And here we almost get to the point because this is what the vocal part of Yol’s performances sound like: like the auto-echolalia (I’ve just made that term up – please comment if you know what the actual word for this behaviour is) of someone ‘touched by madness’.  He picks a word, or a short phrase and constructs a tight, violent improvisation around it.  He barks and growls, he bellows.  There is one track of ‘gurglecore’ – ‘disconnect’ – which is bookended with the sound of keys and leaves the listener feeling like a startled Victorian gentleman who mistakenly thought it might be fun to visit the madhouse.  Otherwise, Yol works through repetition and variations on a theme as if he was on the top deck of my bus.

All the while he accompanies himself with a furious racket – like a school hall full of sullen kids scraping their chairs as they reluctantly get up for the headmaster, like a post sack full of glass bottles being stamped on, like a slavering alsatian guard dog causing an avalanche of metallic rubbish in a junkyard.  Yol has joked that this is ‘power electronics without the power’ but I suspect that it would be more accurate to describe it as ‘…without the electronics’ as this has Darth Vader levels of power – just no amplification.  At the end of ‘limb’ there is a smattering of applause and the first time I heard this I laughed out loud: holy shit! The guy did that in front of an audience!  The destruction seems absolutely real, the physicality of it is exhilarating.

So what is the problem?  Well, it is similar to the issue I had/have with Ceramic Hobs.  I suffer with depression, currently under control but debilitating for a few months every year or two, and my illness has no redeeming features at all.  No manic periods of glorious creativity.  Nothing.  As I have said many times before, if I could get rid of it by pressing a button then you would have to pry my thumb off it.  As such, the invocation of madness in art makes me very uneasy and the voluntary ceding of control that full blown vocal improv like this entails is truly frightening to me, even when someone else is doing it.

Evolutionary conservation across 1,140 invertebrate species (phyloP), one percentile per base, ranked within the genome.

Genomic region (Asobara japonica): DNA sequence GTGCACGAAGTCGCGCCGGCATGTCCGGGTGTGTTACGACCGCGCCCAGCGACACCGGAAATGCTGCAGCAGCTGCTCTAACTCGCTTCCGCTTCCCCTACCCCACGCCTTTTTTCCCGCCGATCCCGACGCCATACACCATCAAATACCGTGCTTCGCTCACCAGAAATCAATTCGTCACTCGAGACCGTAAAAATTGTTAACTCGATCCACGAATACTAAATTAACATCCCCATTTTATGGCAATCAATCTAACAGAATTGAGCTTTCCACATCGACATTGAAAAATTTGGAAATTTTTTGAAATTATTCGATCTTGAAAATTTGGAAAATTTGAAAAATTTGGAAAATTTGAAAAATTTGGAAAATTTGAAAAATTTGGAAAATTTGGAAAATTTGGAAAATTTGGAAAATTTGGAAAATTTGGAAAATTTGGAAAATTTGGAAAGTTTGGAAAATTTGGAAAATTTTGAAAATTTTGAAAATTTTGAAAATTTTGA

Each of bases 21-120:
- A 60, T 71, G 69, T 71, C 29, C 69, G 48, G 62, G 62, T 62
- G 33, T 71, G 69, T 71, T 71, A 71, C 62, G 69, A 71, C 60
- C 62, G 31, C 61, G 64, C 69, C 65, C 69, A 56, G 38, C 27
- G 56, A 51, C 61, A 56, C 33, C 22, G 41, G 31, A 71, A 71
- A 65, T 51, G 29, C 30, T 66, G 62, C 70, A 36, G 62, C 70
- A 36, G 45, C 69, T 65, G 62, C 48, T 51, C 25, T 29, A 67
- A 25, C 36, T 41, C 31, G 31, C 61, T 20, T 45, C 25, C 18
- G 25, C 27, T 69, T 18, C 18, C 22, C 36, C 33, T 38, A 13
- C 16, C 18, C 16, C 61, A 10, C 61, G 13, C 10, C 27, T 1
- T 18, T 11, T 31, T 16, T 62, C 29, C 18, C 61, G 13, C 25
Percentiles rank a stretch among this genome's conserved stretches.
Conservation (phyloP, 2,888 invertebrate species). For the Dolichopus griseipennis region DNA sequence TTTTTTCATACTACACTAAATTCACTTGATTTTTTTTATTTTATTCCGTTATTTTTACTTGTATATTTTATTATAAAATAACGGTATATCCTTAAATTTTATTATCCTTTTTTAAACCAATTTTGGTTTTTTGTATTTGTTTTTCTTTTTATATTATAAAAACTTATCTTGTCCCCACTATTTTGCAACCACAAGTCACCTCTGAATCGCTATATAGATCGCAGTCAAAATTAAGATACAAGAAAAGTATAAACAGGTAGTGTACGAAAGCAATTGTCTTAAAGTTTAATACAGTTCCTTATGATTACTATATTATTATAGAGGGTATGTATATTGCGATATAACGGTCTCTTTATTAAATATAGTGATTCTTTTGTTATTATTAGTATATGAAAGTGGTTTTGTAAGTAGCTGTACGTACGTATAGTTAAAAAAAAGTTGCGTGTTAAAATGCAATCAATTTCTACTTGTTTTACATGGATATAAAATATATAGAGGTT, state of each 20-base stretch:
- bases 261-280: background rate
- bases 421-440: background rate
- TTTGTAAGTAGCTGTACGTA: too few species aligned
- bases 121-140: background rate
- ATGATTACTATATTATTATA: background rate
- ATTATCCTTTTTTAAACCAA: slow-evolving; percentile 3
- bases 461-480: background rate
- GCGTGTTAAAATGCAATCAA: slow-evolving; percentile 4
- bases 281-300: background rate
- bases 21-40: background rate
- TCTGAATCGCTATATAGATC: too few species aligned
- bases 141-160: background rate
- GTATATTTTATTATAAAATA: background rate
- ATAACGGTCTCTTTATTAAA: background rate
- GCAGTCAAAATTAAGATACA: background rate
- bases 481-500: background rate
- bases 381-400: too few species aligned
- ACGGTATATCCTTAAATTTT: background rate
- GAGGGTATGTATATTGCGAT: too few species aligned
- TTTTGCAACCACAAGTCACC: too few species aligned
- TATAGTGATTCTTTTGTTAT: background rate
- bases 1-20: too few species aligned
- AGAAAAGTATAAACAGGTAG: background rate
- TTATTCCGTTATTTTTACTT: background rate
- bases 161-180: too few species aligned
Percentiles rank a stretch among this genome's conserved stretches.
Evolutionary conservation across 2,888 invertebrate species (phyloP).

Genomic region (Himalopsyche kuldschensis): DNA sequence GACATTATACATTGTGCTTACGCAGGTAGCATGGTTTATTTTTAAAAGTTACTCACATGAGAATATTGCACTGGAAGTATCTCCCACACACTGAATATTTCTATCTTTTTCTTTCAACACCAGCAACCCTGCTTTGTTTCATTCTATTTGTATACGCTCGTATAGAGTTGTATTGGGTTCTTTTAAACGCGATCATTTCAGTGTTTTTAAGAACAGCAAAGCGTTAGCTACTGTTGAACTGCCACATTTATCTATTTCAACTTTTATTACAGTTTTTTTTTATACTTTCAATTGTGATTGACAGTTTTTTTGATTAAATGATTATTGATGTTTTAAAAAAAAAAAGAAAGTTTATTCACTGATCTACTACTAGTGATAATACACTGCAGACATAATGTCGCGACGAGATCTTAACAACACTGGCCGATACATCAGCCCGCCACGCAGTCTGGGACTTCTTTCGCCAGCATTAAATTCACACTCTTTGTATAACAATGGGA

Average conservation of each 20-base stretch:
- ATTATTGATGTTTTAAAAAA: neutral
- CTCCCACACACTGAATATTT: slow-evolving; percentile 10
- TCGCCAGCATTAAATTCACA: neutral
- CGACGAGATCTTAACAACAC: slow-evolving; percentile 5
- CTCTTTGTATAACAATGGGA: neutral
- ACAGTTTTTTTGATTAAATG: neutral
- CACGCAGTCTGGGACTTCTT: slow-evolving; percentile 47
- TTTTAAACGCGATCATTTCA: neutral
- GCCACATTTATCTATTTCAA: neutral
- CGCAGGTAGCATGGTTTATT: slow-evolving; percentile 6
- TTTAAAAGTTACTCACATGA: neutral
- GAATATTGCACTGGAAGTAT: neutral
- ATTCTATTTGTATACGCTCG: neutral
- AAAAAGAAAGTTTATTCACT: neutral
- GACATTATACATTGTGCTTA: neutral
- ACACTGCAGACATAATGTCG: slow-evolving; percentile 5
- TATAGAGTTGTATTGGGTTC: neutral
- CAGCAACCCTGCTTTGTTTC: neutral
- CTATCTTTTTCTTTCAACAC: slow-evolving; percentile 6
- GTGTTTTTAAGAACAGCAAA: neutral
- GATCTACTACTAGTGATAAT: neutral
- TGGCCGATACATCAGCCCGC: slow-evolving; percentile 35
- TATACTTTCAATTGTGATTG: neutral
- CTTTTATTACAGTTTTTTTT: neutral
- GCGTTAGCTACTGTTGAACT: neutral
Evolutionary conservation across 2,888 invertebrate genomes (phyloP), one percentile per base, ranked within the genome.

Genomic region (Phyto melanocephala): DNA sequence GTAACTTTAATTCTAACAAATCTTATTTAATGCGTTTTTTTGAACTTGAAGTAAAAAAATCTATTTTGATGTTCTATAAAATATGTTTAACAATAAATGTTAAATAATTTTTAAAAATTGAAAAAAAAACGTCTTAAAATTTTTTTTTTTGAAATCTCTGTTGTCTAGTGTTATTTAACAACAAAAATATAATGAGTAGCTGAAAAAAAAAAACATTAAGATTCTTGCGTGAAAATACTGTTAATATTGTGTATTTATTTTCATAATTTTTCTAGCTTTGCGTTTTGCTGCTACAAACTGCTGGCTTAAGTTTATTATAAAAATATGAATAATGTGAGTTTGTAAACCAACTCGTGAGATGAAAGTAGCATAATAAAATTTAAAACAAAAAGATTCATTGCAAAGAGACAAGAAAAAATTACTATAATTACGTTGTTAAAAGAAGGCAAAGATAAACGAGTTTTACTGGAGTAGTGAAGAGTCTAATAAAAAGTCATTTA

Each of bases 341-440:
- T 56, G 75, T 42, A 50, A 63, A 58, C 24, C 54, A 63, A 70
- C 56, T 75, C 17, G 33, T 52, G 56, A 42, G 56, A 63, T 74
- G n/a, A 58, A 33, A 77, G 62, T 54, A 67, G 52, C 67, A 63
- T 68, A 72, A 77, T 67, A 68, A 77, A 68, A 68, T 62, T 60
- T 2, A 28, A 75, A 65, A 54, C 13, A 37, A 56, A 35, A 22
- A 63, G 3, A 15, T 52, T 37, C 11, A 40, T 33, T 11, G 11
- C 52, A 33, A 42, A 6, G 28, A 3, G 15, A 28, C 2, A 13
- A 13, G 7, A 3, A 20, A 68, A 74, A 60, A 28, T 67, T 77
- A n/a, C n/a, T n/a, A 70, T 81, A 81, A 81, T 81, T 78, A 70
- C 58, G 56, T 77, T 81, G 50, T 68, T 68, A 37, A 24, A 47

In an extraordinary article on glossolalia, Seth Cooke, Bang the Bore curator and all-round force for the good, describes his upbringing in a Christian church where this phenomenon was common and encouraged.  Despite having left the religious aspect behind, Seth considers this state of mind potentially useful in a creative context and provides instructions for the novice, including a come-down debriefing to help restore your ego after the experience.  This is fascinating stuff – gripping even – and I highly recommend settling down to read his whole piece once you are finished here.  But terrifying.  Choosing to surrender yourself to the spirit/the unconscious (delete as applicable) is beyond my comprehension.  Yes, I admit to favourably describing many drone pieces – including my own – as ego dissolving but this strikes me as importantly different.  When I speak of ego dissolution I am usually referring to a welcome break from the exhausting rigours of being myself, not replacing myself with something else, not giving voice to god knows what abyssal monster may lurk beneath.

In conclusion then, the CD-r above is entirely worthy of your attention and you should contact Yol at to secure a copy.  It’s intriguing, darkly funny, properly unsettling (to me at least, for the reasons given above) and, at about 20 minutes total running time, gets in and out with a refreshing brevity and focus.  Yol’s commitment to the brute physicality of the performance is jaw-dropping.  You’ll have to excuse me if I stand at the back though, and don’t worry if I leave early, head down and breathing heavy, as the walk home will do me good…

EDIT: see Yol performing ‘hand to mouth’ (titled here as ‘scrape mess’) via YouTube.